A TEENAGE boy nearly died after vaping left him with “catastrophic” lung problems, doctors have warned.
Ewan Fisher was left needing life support after developing a cough, fever and difficulty breathing.
The 16-year-old was treated for severe respiratory failure after being admitted to A&E and Queen’s Medical Centre in Nottingham.
Now, doctors who treated the teenager have warned people should regard e-cigarettes as safer than tobacco “at their peril”.
Medics initially thought Ewan was suffering from severe asthma.
But he was diagnosed with hypersensitivity pneumonitis – inflamed lung tissue caused by an allergic reaction to something breathed in.
Ewan told doctors during his 35-day hospital stay that he had recently started vaping in a bid to stop smoking.
Blood tests revealed the trigger was likely to have been an immune response to a chemical found in his vaping liquids.
He has since told how the ordeal ruined his life, forced him to miss his GCSE exams and left him suffering anxiety.
Public Health England claims vaping is 95 per cent less harmful than smoking and urges smokers to switch.
But Dr Jayesh Mahendra Bhatt, who treated Ewan, said the liquids contain chemicals that are likely to cause problems not seen in tobacco smokers.
He added: “The evidence we gathered showed that it was vaping that was to blame.
“I know at least one colleague who has seen a similar case.
“There are two important lessons here.
I switched to vaping because I thought it would be healthier… In the run-up to going to hospital, I had a choking cough and I was struggling to breathe
“The first is always to consider a reaction to e-cigarettes in someone presenting with an atypical respiratory illness.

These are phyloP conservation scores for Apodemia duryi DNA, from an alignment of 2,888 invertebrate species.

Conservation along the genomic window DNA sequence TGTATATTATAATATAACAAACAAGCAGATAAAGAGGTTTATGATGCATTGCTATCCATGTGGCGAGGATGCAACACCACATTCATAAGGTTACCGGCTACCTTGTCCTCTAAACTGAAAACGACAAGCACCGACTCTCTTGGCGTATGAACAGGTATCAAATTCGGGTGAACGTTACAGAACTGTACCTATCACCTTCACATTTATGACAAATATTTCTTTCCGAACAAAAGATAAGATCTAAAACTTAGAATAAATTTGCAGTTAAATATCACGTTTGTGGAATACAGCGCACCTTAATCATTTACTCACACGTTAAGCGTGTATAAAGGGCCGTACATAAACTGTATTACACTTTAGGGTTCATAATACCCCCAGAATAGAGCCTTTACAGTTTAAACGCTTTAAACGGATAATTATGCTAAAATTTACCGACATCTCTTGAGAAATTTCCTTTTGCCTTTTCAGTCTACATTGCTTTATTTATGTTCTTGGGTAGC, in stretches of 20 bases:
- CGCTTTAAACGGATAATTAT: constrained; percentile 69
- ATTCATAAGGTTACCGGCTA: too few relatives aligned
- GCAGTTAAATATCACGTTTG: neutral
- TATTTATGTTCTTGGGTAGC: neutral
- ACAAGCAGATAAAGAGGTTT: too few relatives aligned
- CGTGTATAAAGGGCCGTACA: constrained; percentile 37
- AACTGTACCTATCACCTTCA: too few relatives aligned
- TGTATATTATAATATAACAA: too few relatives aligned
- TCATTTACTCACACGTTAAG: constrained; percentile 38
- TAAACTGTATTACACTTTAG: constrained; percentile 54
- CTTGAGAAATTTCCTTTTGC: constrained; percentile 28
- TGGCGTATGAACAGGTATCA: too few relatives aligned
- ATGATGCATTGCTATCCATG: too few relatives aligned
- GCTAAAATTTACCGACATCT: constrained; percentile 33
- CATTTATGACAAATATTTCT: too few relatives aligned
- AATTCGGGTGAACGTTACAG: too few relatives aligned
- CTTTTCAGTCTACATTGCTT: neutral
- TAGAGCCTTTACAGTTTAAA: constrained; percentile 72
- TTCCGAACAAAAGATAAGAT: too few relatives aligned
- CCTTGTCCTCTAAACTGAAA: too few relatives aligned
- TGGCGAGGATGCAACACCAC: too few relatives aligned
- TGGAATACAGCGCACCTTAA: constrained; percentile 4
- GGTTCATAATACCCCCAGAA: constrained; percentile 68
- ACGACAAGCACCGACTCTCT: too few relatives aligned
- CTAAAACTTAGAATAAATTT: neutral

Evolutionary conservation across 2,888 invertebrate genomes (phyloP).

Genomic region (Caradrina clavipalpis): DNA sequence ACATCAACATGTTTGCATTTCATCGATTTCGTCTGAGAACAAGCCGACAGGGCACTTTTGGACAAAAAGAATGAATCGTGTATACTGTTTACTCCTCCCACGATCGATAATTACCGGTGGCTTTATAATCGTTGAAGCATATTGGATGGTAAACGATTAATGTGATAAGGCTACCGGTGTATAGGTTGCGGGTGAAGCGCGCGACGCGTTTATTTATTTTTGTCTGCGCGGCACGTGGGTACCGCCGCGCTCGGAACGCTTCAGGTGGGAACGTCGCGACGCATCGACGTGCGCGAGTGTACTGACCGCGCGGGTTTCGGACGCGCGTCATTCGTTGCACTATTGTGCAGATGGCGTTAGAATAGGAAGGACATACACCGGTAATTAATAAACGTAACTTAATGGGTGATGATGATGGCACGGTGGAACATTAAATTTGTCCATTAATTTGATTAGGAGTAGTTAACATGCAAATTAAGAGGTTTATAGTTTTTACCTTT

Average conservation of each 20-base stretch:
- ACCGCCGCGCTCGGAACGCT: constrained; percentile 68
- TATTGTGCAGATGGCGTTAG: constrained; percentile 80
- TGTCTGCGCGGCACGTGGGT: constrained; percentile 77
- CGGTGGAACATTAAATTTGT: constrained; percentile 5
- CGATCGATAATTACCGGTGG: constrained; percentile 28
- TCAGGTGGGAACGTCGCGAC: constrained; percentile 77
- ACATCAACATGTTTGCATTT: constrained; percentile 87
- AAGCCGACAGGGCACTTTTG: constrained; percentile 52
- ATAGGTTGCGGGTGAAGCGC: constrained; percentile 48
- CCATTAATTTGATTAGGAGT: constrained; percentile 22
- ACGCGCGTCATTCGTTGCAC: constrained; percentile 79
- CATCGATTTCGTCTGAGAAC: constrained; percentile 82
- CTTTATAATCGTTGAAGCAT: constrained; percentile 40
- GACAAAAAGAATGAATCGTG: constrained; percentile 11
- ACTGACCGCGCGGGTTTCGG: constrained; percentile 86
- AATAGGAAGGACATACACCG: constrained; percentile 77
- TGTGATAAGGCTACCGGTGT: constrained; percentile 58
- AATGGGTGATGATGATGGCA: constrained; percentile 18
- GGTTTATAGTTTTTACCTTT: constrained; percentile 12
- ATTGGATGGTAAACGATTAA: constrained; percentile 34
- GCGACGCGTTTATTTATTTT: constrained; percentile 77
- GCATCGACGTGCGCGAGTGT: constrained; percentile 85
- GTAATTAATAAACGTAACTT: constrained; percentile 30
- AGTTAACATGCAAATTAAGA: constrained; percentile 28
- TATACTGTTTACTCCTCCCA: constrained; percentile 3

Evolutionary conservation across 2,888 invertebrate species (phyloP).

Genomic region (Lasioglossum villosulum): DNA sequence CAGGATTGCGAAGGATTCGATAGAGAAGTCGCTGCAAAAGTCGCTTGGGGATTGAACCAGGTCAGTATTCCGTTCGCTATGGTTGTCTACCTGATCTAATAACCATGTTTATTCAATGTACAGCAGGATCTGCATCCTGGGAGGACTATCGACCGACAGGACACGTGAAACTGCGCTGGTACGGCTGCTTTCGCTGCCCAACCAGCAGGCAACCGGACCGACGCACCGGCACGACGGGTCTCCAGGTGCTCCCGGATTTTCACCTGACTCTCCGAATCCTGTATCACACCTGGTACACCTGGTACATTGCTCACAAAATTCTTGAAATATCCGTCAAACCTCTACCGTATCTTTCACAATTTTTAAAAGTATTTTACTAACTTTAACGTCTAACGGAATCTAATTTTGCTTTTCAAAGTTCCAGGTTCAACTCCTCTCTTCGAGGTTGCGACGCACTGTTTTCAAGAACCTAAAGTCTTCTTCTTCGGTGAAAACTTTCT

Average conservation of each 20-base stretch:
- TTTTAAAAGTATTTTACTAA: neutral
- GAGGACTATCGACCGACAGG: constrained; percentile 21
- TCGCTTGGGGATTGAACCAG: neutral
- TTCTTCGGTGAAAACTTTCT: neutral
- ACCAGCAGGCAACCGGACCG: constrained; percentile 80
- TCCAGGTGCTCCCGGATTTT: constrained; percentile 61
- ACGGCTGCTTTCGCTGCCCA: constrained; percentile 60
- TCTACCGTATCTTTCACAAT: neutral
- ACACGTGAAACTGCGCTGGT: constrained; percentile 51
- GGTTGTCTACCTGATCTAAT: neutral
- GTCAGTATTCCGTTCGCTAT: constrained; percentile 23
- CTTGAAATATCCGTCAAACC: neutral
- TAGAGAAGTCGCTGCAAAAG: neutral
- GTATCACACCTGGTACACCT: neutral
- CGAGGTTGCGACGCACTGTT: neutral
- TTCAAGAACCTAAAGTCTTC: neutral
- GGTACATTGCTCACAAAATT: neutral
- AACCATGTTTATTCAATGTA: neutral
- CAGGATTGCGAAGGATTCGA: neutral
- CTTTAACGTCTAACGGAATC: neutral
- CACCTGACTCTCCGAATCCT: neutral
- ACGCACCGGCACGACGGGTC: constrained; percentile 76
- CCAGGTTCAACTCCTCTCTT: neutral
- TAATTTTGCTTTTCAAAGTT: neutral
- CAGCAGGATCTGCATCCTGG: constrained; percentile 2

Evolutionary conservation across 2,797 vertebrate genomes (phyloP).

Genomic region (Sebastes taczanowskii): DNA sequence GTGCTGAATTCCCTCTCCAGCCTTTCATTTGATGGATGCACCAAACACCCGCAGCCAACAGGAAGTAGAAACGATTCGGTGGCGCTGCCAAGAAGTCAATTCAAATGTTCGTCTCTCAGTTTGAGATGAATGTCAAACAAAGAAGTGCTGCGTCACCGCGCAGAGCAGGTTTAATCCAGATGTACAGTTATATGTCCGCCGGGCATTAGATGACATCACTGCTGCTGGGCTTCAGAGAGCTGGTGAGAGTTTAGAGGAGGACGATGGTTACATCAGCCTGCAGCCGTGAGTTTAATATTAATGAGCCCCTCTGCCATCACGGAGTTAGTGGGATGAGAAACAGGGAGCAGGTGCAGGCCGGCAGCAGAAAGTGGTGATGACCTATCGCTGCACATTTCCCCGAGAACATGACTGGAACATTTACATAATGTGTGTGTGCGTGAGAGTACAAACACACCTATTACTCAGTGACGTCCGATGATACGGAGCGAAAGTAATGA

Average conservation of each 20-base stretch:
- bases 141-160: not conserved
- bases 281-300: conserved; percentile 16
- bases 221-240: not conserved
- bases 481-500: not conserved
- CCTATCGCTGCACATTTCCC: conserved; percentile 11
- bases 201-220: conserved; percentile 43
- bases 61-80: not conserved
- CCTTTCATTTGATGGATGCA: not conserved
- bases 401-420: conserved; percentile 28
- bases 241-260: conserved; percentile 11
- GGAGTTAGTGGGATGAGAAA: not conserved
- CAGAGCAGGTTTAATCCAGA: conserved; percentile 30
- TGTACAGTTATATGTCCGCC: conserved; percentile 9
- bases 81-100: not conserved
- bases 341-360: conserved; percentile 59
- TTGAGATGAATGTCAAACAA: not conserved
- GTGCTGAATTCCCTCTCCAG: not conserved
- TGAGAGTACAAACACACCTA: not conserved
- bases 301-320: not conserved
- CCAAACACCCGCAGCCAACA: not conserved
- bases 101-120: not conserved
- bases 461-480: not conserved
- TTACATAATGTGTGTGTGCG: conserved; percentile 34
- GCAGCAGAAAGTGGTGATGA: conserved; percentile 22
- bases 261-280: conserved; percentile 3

“The second is that we consider e-cigarettes as ‘much safer than tobacco’ at our peril.”
Ewan, now 19 and training to be an accountant, said he is back to 80 per cent fitness and advised others to avoid vaping.
He added: “I was vaping for about four or five months before I got ill. I’d say I was vaping about a normal amount – maybe 10 to 15 times a day.
“Beforehand, I’d been a smoker on 13 to 14 cigarettes a day, then I switched to vaping but ultimately I wanted to get off both of them.
“I switched to vaping because I thought it would be healthier and I was really into my boxing at the time so wanted to feel fit.
“In the run-up to going to hospital, I had a choking cough and I was struggling to breathe.”
Concerned, Ewan’s mum took him to the Queen’s Medical Centre in Nottingham.
Medics rushed him to a side ward and inserted canulas, as his condition went rapidly downhill.
“I ended up in intensive care and needed two forms of life support. I almost died,” the teen said.
“It was definitely vaping that made me ill. I had numerous tests which showed it was to blame.
“To people that already smoke, I’d say go to the doctor’s for help, don’t just switch to vaping.
In Britain, 3.6 million people vape and youth use remains low. If this was a common problem or a significant risk we would expect many more cases
Dr Nick Hopkinson, from the British Lung Foundation
“And to all the teenagers that vape and think it’s something good, it’s really not.
“I wouldn’t wish this upon anyone, it ruins you and your family, and it affects your mental health.
“I would say my health is back to 80 per cent but I still suffer from anxiety about it all.
“I missed my GCSEs, my mum had to take all the time off work, she struggled financially and she also had my younger sister to look after.”
Dr Nick Hopkinson, from the British Lung Foundation, said: “In Britain, 3.6 million people vape and youth use remains low.
“If this was a common problem or a significant risk we would expect many more cases.
“Advice remains that smoking carries a huge health risk and smokers need to quit if at all possible.”
Prof John Britton, from the UK Centre for Tobacco and Alcohol Studies, said: “It’s not absolutely clear what has happened here but it looks like an allergy to an inhaled substance.
“There have been a very small number of cases of this condition reported in vapers worldwide, so I think we can conclude that it happens but is thankfully very rare.
“This is worrying, and the risk needs to be acknowledged, but in absolute terms it is extremely small – and, crucially, far smaller than that of smoking.”
There are 5.9million smokers and 3.6million vapers in the UK. Up to 70,000 smokers a year are quitting thanks to vaping.
The case is reported in the journal Archives Of Disease In Childhood.